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Durability of Concrete Utilizing Blended Cements with Elevated Levels of Fly Ash


The benefits of using fly ash have been increasingly recognized for the last 25 years. Additions of fly ash result in improved resistance to sulphate attack, mitigation against alkali-silica reactivity, decreased permeability, and improved resistance to thermal cracking. Partial replacement of Portland cement with fly ash contributes to sustainability by increasing the recycled materials content of blended cements, reducing greenhouse gas emissions, conserving raw material resources, and reducing landfill volumes and disposal costs. Fly ash has many benefits; however, there remains some reluctance within the industry to use elevated levels of fly ash in concrete production. While the long-term improvement of durability and increased service life of structures is well recognized, higher levels of fly ash replacement frequently result in slower strength gain, additional curing requirements, and the perception of delayed construction schedules. This paper presents the results from a comprehensive study to determine the effect of binary blends with Class F fly ash on the properties of concrete. The properties of concrete with different levels of fly ash replacement were compared to concrete with an interground blend of general use (type GU) hydraulic cement and fly ash. The microstructure of concretes with blended and interground cementitious materials was analyzed by scanning electron microscopy (SEM), and the impact on concrete durability is discussed. The results of the study demonstrate that excellent early age durability of concrete can be achieved with fly ash replacement at a level that satisfies LEED requirements by intergrinding Portland cement clinker with fly ash.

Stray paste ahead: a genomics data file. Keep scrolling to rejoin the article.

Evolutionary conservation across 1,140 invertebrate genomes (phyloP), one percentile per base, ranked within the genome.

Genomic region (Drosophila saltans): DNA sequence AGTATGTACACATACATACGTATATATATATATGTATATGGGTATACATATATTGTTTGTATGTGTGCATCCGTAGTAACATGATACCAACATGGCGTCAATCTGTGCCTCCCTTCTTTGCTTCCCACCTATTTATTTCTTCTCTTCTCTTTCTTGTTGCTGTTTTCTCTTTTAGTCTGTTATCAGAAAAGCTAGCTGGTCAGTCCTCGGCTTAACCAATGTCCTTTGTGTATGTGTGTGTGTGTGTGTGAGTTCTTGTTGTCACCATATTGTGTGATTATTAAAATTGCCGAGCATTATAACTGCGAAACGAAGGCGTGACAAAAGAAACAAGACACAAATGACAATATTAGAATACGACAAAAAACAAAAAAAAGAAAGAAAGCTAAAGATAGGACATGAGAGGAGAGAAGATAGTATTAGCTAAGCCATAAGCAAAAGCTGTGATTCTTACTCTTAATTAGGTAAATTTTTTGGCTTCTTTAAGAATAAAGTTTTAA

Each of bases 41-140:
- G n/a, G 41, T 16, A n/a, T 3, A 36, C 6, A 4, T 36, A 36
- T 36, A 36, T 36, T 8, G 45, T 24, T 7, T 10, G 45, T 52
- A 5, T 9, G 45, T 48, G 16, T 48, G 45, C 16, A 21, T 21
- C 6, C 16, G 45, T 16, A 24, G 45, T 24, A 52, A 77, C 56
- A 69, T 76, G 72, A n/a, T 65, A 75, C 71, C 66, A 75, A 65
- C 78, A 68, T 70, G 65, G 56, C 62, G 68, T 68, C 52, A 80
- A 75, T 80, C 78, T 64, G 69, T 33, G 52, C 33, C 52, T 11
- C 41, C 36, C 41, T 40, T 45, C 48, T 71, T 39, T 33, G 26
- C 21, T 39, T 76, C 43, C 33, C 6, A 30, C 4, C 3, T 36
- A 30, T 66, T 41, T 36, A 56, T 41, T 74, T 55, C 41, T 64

Conference Paper Details

Session title:
Bozena Czarnecki
Ward Johnston
Walter Dobslaw